Bigger is better?

There are some big items that are often given as Christmas gifts. I mean large! Like cubby houses, trampolines, swing sets, play kitchens, bikes….. This big presents often come with a price tag to match and can be an excellent option for a group gift, to all the kids/all the family (maybe not the bike!)

Large toys can be impressive and give a lot of bang for their buck as they aren’t always matched by their price. Young children, just as they will see a lot of toys as a big haul, are likely to see Big toys as impressive. A large cheap toy might create more excitement than an expensive small one. But the long term value is worth considering, if the cheap toy becomes just more for the toy box and eventually landfill. Small toys can be used to fill a stocking. Little hands reaching in again and again to reveal yet more tiny wonders might create more joy. How big is your home? I know I think hard about just where I will keep each item once it’s a part of our lives and homes before I buy it. If you can’t think of an obvious place to keep it, maybe it’s something best to avoid!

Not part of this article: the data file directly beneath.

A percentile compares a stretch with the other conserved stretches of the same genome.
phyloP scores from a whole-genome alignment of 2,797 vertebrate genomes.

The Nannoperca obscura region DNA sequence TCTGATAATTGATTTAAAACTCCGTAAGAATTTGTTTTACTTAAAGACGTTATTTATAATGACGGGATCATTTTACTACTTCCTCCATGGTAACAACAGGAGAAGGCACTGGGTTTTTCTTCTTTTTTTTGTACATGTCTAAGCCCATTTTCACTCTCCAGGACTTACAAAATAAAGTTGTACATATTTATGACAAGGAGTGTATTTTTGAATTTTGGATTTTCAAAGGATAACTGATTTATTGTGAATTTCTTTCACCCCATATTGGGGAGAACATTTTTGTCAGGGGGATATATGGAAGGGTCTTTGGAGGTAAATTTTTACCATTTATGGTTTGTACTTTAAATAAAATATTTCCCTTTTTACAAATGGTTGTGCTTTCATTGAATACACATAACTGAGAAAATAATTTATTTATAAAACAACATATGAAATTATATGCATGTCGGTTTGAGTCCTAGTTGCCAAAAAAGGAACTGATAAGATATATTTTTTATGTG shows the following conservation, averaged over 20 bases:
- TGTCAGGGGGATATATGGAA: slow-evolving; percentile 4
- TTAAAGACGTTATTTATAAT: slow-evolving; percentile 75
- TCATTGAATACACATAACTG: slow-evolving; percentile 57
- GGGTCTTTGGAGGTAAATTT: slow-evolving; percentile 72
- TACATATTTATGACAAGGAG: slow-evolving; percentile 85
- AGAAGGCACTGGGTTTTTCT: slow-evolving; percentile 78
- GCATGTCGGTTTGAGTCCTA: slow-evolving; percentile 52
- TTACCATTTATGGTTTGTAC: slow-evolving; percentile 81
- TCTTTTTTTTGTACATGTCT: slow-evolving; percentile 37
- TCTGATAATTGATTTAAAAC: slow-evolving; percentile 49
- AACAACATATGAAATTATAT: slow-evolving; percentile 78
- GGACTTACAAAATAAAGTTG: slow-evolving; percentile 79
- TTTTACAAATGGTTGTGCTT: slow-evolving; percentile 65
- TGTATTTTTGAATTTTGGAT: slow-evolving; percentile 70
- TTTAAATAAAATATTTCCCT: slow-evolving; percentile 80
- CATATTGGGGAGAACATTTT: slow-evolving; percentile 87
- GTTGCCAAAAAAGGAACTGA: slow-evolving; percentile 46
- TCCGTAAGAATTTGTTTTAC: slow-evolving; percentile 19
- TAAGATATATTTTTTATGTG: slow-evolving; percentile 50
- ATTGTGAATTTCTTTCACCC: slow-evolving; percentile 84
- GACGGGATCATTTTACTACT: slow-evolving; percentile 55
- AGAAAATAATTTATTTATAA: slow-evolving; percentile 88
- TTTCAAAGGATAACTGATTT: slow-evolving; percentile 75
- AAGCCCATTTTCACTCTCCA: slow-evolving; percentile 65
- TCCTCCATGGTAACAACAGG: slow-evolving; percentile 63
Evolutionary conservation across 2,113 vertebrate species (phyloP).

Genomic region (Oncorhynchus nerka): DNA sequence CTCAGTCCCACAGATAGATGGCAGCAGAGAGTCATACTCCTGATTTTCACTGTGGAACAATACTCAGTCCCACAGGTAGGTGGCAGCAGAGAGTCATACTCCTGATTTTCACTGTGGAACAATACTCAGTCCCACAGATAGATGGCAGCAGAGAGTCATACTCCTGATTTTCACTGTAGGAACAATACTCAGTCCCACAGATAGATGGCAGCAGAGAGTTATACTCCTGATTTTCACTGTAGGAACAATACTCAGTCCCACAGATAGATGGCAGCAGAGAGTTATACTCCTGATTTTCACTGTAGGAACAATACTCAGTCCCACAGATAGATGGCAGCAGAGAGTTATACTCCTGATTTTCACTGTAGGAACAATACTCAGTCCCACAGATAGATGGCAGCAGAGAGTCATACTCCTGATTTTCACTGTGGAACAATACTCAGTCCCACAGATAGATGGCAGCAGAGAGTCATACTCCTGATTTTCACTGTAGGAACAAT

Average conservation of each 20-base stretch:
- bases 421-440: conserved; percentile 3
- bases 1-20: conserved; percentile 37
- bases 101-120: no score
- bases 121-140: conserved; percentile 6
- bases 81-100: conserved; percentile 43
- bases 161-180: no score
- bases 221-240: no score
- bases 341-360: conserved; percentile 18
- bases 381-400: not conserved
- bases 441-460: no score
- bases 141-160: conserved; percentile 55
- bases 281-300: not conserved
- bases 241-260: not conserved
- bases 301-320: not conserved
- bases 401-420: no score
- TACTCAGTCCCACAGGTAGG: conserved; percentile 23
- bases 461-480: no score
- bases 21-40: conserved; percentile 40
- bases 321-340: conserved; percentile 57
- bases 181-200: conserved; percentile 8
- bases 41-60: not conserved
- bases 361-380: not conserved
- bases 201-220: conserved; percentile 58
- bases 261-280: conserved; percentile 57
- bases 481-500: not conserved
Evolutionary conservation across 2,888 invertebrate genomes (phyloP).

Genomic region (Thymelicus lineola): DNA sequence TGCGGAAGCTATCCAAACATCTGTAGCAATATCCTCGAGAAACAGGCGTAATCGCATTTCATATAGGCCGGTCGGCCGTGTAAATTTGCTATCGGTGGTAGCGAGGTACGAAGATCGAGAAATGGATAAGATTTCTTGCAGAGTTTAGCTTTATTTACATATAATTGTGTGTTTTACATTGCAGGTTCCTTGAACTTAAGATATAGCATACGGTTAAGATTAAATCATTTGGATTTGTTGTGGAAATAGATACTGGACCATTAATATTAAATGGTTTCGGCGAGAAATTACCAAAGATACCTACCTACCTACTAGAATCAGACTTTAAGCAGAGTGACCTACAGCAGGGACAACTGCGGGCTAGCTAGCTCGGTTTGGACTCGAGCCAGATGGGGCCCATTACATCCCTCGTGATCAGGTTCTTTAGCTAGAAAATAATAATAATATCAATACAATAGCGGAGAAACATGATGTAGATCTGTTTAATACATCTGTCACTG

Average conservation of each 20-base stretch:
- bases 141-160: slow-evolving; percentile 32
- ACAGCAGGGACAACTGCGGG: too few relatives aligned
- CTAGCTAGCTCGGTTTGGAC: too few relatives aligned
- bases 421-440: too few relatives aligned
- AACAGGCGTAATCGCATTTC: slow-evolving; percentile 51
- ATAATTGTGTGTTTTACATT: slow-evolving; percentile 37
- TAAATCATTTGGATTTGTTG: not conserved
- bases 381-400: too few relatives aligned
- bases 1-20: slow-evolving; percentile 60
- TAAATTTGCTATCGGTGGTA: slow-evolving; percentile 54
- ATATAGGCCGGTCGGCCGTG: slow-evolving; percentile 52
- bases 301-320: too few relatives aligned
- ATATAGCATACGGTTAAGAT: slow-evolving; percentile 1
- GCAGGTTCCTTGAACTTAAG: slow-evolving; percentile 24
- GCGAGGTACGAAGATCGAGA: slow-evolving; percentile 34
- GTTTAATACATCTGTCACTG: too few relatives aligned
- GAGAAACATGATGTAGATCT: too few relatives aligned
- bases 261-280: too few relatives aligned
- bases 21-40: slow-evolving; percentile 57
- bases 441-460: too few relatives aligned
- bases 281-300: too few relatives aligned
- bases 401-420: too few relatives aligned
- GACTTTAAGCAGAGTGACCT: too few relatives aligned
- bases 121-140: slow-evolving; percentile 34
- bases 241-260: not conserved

Who gave the best gift, you or Santa?

This one really gets the mums groups to disagree. On the one side is the argument that Santa is magical and special and kids should believe the best comes from that magical place while they still can. On the other hand is the position that parents put in all the hard work so they should get the credit and appreciation they deserve. Also to take into consideration is that the biggest and best present means very different things to different families. Some have hardly anything or nothing to spend on Christmas and some have limitless funds and means. If Santa is attributed with the most extravagant present, yet this varies from one child to the next, will the children see this and feel like Santa has been unfair or doesn’t care as much for some children? This a very personal question and your family dynamics and the personality of your child will sway the decision. How likely are your kids to discuss their gifts with other children? Some countries have school close to Christmas and some do not, does this affect the likelihood of comparison discussions? Do your children appreciate you usually or do you feel they need to see how you work hard to get them the things they have? Is the magic of Santa especially important to you and to them?

How much will they appreciate their presents?